No doubt you recognise this feeling of being in Survival Mode as a parent.
It literally starts from birth. For some, it can even start in pregnancy, if the mother is not feeling well or if there is anxiety around the wellbeing of your baby.
This sensation of balancing on the precipice happens so often through parenthood no matter how great or how small the issue we are facing. With birth, the giving of life, we are taken right to the edge of our feelings surrounding life and death. With small babies we are faced with our basic need for sleep. In the early days our concerns revolve around our baby's survival, their thirst, their hunger, their ultimate safety and security. Then we end up feeling like we are just being pushed around by our very full and busy life with our children. We feel swept up in the current of everyday life, that the waves are sometimes going to crash, that we're swimming against the tide. Some days we are only just holding our heads above the water.
It seems we are often in survival mode as parents. There are so many times we are just standing on the edge, hoping that we land with our feet on the ground rather than be left teetering and wondering how we will cope.
I survived the day
I survived the night
I survived toddlerhood
I survived their tantrums
I survived toilet training
I survived the teen years
I survived three under three
I survived the work-life juggle
When we are in survival mode it is difficult to see beyond what is just ahead of us. It is near impossible to properly engage with ideas around finding our way back to who we are. It is difficult to plan ahead. It is a challenge to be present when we really just want to get to the other side.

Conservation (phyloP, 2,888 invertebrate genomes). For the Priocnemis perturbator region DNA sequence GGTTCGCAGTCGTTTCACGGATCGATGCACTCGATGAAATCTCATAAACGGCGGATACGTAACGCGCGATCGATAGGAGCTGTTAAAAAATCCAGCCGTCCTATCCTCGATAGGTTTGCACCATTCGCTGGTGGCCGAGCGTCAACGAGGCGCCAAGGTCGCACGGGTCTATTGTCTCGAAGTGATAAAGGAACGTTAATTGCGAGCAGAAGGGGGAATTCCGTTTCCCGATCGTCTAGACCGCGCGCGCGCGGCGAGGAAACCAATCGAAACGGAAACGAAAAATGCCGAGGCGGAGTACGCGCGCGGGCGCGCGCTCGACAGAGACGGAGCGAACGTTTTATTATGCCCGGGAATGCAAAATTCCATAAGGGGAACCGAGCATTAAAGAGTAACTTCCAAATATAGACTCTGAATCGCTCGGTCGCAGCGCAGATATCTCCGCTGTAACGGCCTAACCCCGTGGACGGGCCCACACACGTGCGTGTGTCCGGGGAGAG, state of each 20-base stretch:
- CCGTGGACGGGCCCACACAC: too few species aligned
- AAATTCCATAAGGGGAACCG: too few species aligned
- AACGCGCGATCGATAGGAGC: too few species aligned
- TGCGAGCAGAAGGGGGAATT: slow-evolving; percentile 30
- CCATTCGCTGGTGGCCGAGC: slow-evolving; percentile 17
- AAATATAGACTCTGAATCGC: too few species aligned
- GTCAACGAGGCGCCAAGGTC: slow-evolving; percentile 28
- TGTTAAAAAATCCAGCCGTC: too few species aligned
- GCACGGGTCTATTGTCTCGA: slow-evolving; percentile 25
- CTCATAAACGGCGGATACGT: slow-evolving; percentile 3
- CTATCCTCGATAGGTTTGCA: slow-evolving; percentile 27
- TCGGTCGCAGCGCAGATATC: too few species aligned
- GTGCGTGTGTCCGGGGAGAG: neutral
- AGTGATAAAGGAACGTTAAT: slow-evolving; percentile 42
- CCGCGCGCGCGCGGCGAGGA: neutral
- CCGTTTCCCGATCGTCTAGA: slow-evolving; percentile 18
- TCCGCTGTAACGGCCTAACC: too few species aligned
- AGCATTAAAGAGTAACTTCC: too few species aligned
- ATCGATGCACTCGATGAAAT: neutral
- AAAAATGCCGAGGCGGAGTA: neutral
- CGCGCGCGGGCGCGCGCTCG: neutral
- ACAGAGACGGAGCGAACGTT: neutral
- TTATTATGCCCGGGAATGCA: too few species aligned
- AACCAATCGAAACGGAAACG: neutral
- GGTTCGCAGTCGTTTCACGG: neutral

We desire to feel grounded
To reach dry land
To plant our feet on the ground
To lay down our roots
At the base of our spine, resting in the pelvic region is the Muladhara Chakra. This centre governs our feelings around survival. Am I safe? Am I protected? Do I have enough? When we are in survival mode as a parent, fighting fires and being reactive to the stimuli coming toward us, we are manifesting an imbalance in the base chakra. Until our base needs are secured and we can feel the sensation of groundedness, we will find it difficult to move fully into other aspects of ourselves.
We can very much liken the imbalance in Muladhara Chakra with the basic physiological and safety needs in the well-known pyramid of Maslow's Hierarchy of Needs. Chakra theory proposes, in much the same way proposed by Abraham Maslow, that the human organism is going to find it difficult to transcend to higher centres of our selves until we step out of survival mode.
When we are "in the trenches" with our children it can be really difficult to see the light at the end of the tunnel. To see how we can stop being just reactive and become more intentional in our interactions with them.
Yoga gives us the tools to cultivate an awareness in our reactions. It is the techniques of mindfulness that are learned that help us to create some space between all the stimuli entering our space with our children and how we then choose to respond. The way out of "survival mode" as parents is through opening up space between the noise of parenthood and our response. In this way we can become intentional about our interactions with our children and really parent well.
This month I'm joining The Mindfulness Summit, a free online event with 30 experts in the area of meditation and mindfulness. Will you join me to create some space to parent from a more mindful space, and begin to step out of "survival mode" with our children?